In the North Cascades, a mosaic of public lands—national, state, and provincial parks, national forests, wilderness and recreation areas—protects many of the region’s most beloved areas. It’s easy to take their stewardship for granted—few today would argue against preserving natural treasures like Mount Baker, the Picket Range, Cascade Pass, and Suiattle River—but in truth, Washingtonians owe a great deal of gratitude to early visionaries like Polly Dyer.
Without Dyer and her ilk, imagine what might have been: Clear-cuts in the Stehekin Valley. A half-mile-wide open-pit copper mine in the shadow of Glacier Peak. The ancient cedars of the Little Beaver Valley drowned underwater. And elsewhere in the state, a ski area, tramway, and golf course on Mount Rainier; the Hoh River valley excised from Olympic National Park and sold for timber. Instead of the most primitive stretch of coastline in the Lower 48, a scenic highway running along the beaches from La Push to Shi Shi.
Dyer’s six decades of writing letters, organizing volunteers, attending meetings, serving on committees, and lobbying legislators in both Washingtons have helped keep some of our most spectacular landscapes intact. And in the era before social media, virtual meet-ups, and online petitions, those conservation efforts required a lot of legwork, fundraising, face-to-face negotiations, and pots of coffee.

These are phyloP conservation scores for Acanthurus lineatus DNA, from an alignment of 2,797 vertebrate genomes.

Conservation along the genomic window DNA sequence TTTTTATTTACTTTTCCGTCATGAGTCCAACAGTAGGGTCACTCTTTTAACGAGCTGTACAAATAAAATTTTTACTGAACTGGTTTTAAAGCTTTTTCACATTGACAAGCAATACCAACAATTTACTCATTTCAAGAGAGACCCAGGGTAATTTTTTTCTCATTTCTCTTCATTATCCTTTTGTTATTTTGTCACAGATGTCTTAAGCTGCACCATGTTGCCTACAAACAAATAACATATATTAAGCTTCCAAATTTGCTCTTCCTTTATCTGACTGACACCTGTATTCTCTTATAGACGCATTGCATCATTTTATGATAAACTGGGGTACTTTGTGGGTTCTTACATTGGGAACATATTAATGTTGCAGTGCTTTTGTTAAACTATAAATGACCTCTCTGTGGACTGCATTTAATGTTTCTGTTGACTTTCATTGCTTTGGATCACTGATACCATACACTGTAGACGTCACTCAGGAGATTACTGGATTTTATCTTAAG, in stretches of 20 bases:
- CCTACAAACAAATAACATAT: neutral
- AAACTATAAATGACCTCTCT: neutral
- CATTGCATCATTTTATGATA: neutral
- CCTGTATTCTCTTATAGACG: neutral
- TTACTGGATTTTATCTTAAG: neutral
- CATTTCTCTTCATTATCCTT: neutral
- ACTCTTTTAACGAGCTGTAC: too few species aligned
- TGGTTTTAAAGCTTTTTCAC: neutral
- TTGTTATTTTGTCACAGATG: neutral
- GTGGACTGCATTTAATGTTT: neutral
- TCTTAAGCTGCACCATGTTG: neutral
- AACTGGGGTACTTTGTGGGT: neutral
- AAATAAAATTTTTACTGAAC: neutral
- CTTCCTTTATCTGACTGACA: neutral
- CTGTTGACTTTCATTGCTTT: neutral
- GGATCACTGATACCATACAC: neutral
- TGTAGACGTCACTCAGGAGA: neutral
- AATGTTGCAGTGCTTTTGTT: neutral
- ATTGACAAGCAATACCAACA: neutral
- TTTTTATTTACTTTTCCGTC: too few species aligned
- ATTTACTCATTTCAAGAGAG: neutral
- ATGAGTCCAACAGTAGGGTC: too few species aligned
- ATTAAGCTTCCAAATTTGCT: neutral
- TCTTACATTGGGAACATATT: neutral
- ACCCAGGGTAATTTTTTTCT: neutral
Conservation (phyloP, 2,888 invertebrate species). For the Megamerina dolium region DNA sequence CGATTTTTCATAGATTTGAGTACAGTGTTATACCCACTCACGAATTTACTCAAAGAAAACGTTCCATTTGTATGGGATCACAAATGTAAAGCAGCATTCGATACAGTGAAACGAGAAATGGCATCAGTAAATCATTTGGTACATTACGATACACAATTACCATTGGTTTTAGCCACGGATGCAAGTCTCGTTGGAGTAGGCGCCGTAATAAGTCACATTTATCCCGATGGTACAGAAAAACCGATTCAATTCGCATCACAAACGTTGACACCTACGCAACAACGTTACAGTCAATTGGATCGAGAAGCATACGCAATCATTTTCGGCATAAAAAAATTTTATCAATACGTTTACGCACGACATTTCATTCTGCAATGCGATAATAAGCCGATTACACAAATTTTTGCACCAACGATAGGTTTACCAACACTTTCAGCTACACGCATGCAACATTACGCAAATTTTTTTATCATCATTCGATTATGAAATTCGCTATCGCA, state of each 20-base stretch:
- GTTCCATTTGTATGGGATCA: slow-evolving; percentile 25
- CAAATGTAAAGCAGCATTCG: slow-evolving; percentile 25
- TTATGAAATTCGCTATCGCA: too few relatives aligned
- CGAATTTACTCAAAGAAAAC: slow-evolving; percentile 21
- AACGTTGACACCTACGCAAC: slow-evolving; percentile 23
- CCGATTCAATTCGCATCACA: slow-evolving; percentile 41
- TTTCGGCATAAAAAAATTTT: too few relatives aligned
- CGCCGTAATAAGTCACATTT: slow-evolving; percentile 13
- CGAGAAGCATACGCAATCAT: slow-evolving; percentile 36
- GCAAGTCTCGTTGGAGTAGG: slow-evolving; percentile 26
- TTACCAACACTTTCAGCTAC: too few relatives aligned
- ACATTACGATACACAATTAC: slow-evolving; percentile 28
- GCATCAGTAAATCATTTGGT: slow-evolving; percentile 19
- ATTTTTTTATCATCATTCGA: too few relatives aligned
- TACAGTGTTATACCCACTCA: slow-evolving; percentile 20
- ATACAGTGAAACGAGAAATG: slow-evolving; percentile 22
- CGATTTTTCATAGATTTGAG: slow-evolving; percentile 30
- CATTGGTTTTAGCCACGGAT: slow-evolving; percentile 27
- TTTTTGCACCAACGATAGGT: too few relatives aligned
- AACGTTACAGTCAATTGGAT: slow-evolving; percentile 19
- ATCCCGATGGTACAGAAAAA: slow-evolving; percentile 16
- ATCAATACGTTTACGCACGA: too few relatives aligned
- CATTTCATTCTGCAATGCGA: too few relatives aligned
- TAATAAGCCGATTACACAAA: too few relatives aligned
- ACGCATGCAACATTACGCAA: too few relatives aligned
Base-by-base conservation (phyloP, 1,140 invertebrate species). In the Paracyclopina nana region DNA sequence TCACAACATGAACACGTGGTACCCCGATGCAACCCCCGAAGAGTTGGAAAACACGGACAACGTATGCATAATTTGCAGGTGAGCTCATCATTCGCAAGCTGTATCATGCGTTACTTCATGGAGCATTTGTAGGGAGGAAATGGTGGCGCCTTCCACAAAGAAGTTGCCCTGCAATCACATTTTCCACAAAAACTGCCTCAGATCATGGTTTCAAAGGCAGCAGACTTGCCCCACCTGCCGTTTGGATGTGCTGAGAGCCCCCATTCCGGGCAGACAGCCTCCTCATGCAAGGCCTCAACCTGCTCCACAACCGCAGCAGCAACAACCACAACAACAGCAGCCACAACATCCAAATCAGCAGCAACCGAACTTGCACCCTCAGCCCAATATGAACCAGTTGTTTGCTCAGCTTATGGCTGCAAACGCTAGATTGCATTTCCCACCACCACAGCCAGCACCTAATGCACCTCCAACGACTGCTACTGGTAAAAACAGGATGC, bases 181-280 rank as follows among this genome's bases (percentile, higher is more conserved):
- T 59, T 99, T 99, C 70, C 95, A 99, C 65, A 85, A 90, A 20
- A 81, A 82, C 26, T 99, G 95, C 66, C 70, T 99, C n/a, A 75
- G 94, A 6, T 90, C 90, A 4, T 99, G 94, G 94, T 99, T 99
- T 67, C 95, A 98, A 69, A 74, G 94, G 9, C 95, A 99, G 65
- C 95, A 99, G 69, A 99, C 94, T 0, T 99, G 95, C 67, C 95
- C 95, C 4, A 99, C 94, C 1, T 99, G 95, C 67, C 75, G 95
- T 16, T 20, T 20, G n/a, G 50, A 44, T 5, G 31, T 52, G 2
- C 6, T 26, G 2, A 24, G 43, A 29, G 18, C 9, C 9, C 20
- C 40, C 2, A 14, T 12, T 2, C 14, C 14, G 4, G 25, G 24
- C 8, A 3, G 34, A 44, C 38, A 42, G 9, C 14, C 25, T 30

Born in Honolulu in 1920, Pauline Dyer saw a wide swath of America as her father moved around the country following Coast Guard postings: Seattle, New York City, Connecticut, Philadelphia, Baltimore, Florida, and finally, Alaska. Summers at Girl Scout camp introduced her to the natural world, but the raw wilderness of Alaska provided what she later called “the basis for my whole life since.”
She met her husband, John, on the trail, and together they explored coastal areas like Glacier Bay in a sixteen-foot skiff, reading John Muir to pass the time. They moved to Berkeley, hiking the Sierra Nevada and becoming active in the Sierra Club, before finally settling down in the Seattle area in 1950, where the Cascades to the east and Olympics to the west fueled their passion for hiking, climbing, and conservation. Polly joined The Mountaineers and chaired the club’s Conservation Committee; established the Pacific Northwest Chapter of the Sierra Club, the first chapter outside of California; helped lead the Olympic Park Associates; and cofounded the North Cascades Conservation Council.
Preserving wild places has been Dyer’s undying passion. “It is a priceless asset which all the dollars man can accumulate will not buy back,” she testified before the US Senate, in support of what would become the Wilderness Act of 1964. With fellow conservationist Howard Zahniser, she is credited with the elegant definition of wilderness enshrined in that legislation: “an area where the earth and its community of life are untrammeled by man, where man himself is a visitor who does not remain.”
Discussing her innate love of wilderness, Dyer exclaims that nature brought her “almost unbounded joy. I wanted to stretch out my arms and bring it all up close to me. I felt that it was literally a part of me.”
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